Not long ago, a writer mentioned in a Facebook thread that cold must have an adverse effect on firing accuracy. Well, yes and no. Assuming that the shooter is a crack shot, it depends on the firearm, the type of bullet, the type of shooting involved, and how extreme the weather is.
Both extreme heat and extreme cold can affect the trajectory of a bullet. ‘Extreme’ in this post refers to temperatures above 90 degrees Fahrenheit and below zero.
Cold air might cause a more noticeable variation in the bullet path than warm air. Cold air can slow down bullets because cold air is more dense, so it’s harder for the bullet to move through it when longer distances are involved. Hunters might choose a different shaped bullet to help with this issue, but the bullet shape and air density really only comes into play for most shooters when the deer is over 300 yards away – the distance of three football fields. But, even at 200 yards, tests have shown that any bullet drop caused by the cold is only going to be a tenth of an inch.
Cold can cause misfires as a result of using the wrong cleaning oil for the weapons – one that’s not meant for cold temperatures. Oil that gets gummy with temperature variation doesn’t help any shooter, whether using rifles or handguns. Read “Did you clean your gun this week?”
‘External ballistics’ refers to what happens after the bullet leaves the firearm.
It can get really windy in the dead of winter, what with huge storm fronts moving in. I wouldn’t want to step a foot away from my toasty house when the wind chill makes me miserable just to be outside, but law enforcement officers in our far Northern States sometimes don’t have a choice. SWAT teams have to take into consideration the effect that the wind, added to the cold, will have on any distance shots they need to take. Wind is unpredictable and rarely constant, and can affect the shot anywhere along the path of the bullet. However, most hostage situations or other interactions with the bad guys, take place at under a 100 yards, which greatly reduces the firing challenges law enforcement might face, to practically non-existent.
Over 300-400 yards (mainly applying to snipers in the field, or hunters in the mountains) a windy day does make a fairly large difference when adjusting for the shot. Experts and charts tell us that at temperatures around zero, a bullet can shift wide by as much as four inches off target and drop as much as 2 inches, than if the same shot was made at 90 degrees Fahrenheit at that range. Plus, the greater the distance, the more the variation.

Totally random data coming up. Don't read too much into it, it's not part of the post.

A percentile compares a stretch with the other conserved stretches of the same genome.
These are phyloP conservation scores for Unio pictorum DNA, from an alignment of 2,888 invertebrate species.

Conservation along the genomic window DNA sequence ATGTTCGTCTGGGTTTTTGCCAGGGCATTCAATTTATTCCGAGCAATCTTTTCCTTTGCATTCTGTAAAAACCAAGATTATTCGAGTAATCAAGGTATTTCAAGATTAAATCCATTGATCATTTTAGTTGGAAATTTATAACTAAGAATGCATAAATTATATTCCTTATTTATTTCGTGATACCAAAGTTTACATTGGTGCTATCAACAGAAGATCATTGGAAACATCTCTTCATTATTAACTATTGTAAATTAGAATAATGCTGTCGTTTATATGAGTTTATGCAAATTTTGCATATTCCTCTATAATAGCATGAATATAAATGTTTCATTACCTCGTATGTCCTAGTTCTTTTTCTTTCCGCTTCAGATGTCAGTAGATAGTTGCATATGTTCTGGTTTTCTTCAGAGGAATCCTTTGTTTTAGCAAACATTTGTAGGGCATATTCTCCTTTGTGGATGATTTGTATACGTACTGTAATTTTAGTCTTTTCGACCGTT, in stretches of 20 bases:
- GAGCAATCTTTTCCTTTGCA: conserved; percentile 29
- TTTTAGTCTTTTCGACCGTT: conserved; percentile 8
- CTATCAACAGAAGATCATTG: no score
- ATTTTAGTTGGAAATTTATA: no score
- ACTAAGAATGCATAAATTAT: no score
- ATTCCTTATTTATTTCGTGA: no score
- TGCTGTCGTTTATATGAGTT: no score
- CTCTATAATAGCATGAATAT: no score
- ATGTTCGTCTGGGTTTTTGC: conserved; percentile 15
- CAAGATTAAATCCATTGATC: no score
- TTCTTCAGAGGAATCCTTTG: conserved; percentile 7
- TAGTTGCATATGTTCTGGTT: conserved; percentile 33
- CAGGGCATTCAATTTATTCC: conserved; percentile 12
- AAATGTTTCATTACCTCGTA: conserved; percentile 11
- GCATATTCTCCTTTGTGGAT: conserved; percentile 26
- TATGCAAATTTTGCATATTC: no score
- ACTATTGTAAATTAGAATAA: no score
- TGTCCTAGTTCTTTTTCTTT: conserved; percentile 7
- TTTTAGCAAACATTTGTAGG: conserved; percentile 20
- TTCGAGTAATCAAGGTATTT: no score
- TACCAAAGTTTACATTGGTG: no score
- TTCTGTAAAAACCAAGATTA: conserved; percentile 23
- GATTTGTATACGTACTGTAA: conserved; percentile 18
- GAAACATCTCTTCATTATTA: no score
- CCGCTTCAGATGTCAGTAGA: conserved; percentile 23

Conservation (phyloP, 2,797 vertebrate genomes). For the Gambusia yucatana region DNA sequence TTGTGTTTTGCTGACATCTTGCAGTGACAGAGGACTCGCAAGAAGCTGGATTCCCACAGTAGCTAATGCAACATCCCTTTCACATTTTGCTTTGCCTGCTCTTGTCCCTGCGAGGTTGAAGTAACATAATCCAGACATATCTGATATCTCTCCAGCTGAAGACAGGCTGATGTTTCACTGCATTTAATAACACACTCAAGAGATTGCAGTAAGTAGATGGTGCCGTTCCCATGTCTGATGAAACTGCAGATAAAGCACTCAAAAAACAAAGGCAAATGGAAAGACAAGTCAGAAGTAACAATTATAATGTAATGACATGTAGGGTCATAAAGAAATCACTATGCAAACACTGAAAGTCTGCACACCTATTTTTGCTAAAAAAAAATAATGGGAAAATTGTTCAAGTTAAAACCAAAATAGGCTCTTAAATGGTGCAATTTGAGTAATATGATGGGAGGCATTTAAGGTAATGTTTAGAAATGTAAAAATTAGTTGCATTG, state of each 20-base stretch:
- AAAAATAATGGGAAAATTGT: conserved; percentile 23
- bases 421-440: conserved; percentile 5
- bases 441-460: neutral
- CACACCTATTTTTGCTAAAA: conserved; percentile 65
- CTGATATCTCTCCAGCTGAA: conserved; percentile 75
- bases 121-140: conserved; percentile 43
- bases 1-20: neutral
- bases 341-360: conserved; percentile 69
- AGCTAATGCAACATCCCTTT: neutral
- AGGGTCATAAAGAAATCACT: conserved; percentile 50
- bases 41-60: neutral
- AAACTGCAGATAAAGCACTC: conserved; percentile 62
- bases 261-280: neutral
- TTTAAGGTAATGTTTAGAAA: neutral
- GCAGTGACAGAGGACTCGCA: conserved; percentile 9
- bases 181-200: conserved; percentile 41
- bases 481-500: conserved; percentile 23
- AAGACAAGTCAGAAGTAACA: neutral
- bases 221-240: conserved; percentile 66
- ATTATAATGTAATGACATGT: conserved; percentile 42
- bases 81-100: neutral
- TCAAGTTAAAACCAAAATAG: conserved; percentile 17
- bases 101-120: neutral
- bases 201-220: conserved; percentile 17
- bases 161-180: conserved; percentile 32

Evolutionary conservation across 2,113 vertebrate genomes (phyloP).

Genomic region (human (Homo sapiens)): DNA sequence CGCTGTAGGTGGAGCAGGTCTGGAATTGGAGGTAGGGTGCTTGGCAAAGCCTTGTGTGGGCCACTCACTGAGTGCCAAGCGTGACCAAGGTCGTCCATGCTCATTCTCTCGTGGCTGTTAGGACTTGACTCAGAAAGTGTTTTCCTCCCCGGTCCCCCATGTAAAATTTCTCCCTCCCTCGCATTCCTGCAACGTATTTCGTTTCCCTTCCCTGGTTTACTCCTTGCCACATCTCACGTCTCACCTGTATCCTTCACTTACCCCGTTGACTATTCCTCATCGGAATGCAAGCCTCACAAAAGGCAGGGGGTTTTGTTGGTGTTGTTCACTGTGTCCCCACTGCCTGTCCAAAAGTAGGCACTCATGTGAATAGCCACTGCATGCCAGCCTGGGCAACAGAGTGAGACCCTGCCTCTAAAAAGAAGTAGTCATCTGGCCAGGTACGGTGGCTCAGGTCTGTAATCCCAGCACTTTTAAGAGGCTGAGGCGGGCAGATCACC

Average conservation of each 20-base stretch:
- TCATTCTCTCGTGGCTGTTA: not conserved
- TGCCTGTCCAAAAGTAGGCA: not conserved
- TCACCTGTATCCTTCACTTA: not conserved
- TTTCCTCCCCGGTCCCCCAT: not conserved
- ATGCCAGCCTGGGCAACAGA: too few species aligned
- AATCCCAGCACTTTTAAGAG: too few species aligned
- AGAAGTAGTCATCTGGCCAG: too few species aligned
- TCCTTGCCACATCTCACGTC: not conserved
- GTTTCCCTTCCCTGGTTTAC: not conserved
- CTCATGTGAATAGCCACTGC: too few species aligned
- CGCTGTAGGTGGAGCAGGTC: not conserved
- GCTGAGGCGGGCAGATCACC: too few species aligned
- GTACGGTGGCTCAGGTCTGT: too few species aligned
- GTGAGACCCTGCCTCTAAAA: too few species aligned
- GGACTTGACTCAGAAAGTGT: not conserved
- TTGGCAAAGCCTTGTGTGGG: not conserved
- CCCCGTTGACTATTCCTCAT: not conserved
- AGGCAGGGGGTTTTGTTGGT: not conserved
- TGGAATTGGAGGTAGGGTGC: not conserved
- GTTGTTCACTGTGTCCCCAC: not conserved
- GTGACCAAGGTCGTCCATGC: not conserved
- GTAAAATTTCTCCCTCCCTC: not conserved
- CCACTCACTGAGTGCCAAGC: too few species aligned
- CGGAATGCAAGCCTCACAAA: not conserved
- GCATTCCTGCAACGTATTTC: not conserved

Here’s an interesting comparison of shots made by those long distance shooters in different air temperatures, without wind or other factors to interfere.
The target is 1000 yards away – about ten football fields:
· In 68 degree weather, moderate by most standards, the target can be hit dead center.
· On a slightly colder day, 50 degrees, without making adjustments to body or gun position, the shooter will miss low, by 6-12 inches.
· On a hot day of 86 degrees, again without making any body or firearm adjustments, the shooter will miss high, by 6-12 inches.
But wait. The gunpowder in the bullet can be affected by the cold as well. Some gunpowder is temperature sensitive, so if you load your own bullets and live in an area with extreme temperatures, you need to buy the temperature insensitive type. The wrong gunpowder in the bullet can slow its velocity. Added to the dense cold air issue, it’s a recipe for missing the long distance target. To be honest, today’s ammo manufacturers are more in tune with customers wanting fewer misses related to this issue, and several temperature insensitive options are readily available.
These days, there doesn’t have to be much guesswork involved in adjusting for wind and temperature variations. There are apps for that. If a phone has enough bars out in the woods, the average hunter can get online and check out a ballistic calculator with charts to help with corrections for the conditions being experienced.
Law enforcement officers in the steamy South face different obstacles when dealing with heat. Higher temperatures result in gunpowder burning faster, which then causes higher bullet speed. A competitive shooter from North Carolina shared that in the summer he shoots in the early morning, when temperatures never get all that high. But, he’s more concerned about his grip slipping because of the sweat on his palms than from any effect of the temperatures on his ammo. His experience taught him to purchase handguns with non-slip surfaces and grips. In any case, his targets are all under 100 yards away, so the only thing affecting his shots are a bad day at the range and his own sweat.
A gun store owner told me recently that hunters out in extreme temperatures are usually accompanied by big game guides who make sure the equipment is properly selected for the conditions.
Long distance shooters need to take these temperature variations into account. People using their handguns at under 100 yards? Not so much.